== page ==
2004 Purdue–Silicon Valley Symposia

Suspension Mechanics, Fluidic Self Assembly and the Network of Things

The next wave of the information technology revolution is underway. An “inversion” is taking place in the internet architecture. Information technology is moving from a cyber-world where content is created centrally and broadcast to peripheries of the internet, to a system that operates in the reverse. Massive data generation is now taking place at the edges of cyber-space, from which both processed and raw data are streamed to central nodes via paths enabled by middleware.

This revolution has many elements. One such element is the emergence of low cost radio frequency identification (RFID) tags. Driven in part by the economic imperative of ultra-efficient, enterprise-scale supply change management, RFID tags are in their nascent stages. The stage is set for an unusual and unexpected combination of cyberinfrastruture and microfluidics as drivers for economic competitiveness in the landscape of advanced manufacturing in the United States

Sangtae Kim

Donald W. Feddersen Distinguished Professor
Schools of Mechanical Engineering and Chemical Engineering
Purdue University

Sangtae “Sang” Kim is the inaugural director of the Division of Shared Cyberinfrastructure, a new division in the National Science Foundation’s Computer and Information Science and Engineering Directorate. He assumed this position on Feb. 17, 2004 by taking a leave of absence from Purdue University, where he is the Donald W. Feddersen Distinguished Professor of Mechanical Engineering and Distinguished Professor of Chemical Engineering.

Until October 2003, Sang served as vice president and information officer of Lilly Research Laboratories, a division of Eli Lilly and Company, where over a three-year period he provided both vision and leadership in the data-intensive, post-genomic IT environment of the research-based pharmaceutical industry. At Lilly, he was particularly instrumental in guiding the transition to the new information architecture paradigm in the face of resource-constraints in the “post-Prozac” era following the loss of market exclusivity of the company’s flagship product.

From 1997 to 2000, Sang served as vice president for R&D IT at the Parke-Davis Pharmaceutical Research division of Warner-Lambert Company during an era of unprecedented growth in the company’s revenues and R&D funds. During year 2000, in one of the largest mergers in corporate history, he served on various Pfizer-Warner Lambert merger and integration teams and helped design the new IT organization for Pfizer Global R&D.

From 1983 to 1997, Sang was a faculty member in the Department of Chemical Engineering at the University of Wisconsin-Madison, where he earned tenure in four years, the rank of full professor in year seven and a distinguished professorship chair in year eight for his work in mathematical and computational methods for microhydrodynamics (now more commonly known as microfluidics). His computational insights into “hydrodynamic steering” played an influential role in 1994-95 in the development of fluidic self assembly, the novel process employed today for manufacturing of low-cost RFID tags. While at Wisconsin and in recognition of his teaching and research accomplishments in high performance computing, Sang was extended a courtesy faculty appointment in the Department of Computer Sciences at UW-Madison.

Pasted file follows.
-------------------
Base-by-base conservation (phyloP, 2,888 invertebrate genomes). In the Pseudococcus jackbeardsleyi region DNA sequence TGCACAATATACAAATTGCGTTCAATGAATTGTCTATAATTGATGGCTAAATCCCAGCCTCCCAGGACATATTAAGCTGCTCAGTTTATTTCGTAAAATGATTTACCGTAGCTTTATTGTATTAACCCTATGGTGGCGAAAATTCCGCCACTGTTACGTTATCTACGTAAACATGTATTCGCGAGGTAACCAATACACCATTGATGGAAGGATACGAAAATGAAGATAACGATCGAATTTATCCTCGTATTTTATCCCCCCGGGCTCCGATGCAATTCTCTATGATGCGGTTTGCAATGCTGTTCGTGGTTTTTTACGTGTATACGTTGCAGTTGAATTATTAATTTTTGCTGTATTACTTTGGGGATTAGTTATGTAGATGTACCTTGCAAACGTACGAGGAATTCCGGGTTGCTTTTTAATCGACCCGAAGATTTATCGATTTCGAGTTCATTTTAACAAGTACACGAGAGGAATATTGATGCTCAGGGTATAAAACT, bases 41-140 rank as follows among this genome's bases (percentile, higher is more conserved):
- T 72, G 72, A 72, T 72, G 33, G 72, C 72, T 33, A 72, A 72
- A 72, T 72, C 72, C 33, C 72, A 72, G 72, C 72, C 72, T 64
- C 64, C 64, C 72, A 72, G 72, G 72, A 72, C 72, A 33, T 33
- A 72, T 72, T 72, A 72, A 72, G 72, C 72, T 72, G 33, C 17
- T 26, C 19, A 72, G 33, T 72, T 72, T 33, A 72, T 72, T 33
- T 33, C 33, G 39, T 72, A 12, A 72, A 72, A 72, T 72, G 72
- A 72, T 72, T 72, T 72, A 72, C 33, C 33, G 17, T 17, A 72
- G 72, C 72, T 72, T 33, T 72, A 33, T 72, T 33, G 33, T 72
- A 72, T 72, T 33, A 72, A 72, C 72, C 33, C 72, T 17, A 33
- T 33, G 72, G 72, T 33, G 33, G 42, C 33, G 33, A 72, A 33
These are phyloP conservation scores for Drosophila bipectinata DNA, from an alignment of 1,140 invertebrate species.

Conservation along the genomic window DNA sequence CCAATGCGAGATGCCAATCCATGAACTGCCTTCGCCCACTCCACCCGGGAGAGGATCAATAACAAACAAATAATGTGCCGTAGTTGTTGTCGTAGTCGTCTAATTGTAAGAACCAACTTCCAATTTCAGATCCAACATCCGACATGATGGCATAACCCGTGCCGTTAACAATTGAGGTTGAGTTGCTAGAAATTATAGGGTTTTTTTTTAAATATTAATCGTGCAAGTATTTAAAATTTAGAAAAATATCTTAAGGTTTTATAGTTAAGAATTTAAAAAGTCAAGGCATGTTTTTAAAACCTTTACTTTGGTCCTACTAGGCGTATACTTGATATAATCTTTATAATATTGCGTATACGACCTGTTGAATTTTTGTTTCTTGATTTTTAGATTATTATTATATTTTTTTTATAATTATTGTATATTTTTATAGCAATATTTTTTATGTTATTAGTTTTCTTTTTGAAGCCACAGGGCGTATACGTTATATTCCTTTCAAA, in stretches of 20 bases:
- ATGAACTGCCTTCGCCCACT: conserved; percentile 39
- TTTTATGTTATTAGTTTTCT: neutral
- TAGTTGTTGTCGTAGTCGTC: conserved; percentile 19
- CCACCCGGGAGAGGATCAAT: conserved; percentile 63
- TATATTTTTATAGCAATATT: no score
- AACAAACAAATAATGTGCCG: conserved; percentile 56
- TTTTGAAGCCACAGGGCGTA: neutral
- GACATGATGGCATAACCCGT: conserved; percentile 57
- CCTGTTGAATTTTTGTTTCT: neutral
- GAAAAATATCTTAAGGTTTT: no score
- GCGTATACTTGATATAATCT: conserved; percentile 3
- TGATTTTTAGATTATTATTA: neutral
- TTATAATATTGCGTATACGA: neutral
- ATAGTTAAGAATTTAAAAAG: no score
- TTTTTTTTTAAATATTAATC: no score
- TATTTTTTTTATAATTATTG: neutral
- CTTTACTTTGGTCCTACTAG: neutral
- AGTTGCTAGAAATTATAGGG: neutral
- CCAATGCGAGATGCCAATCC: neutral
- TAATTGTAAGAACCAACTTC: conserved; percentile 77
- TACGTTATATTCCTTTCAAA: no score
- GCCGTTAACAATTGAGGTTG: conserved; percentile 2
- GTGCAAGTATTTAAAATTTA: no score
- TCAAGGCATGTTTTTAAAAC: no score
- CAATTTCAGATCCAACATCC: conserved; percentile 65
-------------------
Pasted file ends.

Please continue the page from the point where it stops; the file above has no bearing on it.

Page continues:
Sang is a member of the National Academy of Engineering and a fellow of the American Institute of Medical and Biological Engineers. His research citations include the 1993 Allan P. Colburn Award of the American Institute of Chemical Engineers, the 1992 Award for Initiatives in Research from the National Academy of Sciences and a Presidential Young Investigator award from NSF in 1985. He has an active record of service on science and technology advisory boards of government agencies, the National Research Council and companies in IT-intensive industries./

Despite his significant administrative role in public service, his research activities at Purdue University continue, currently focusing on two programs at the intersection of applied mathematics, biological sciences, and informatics as supported by the Donald W. Feddersen endowment. One program exploits biomimetic, fluidic self assembly to contribute to the roadmap for the “one-cent” RFID tag. The second program aggregates his diverse experiences in research, IT management and public service, to create new information architectures for advanced manufacturing supply chains.

A native of Seoul, but a product of the “K-11” public schools of Montreal, Sang received concurrent BSc and MSc degrees (1979) from Caltech and a PhD (1983) from Princeton.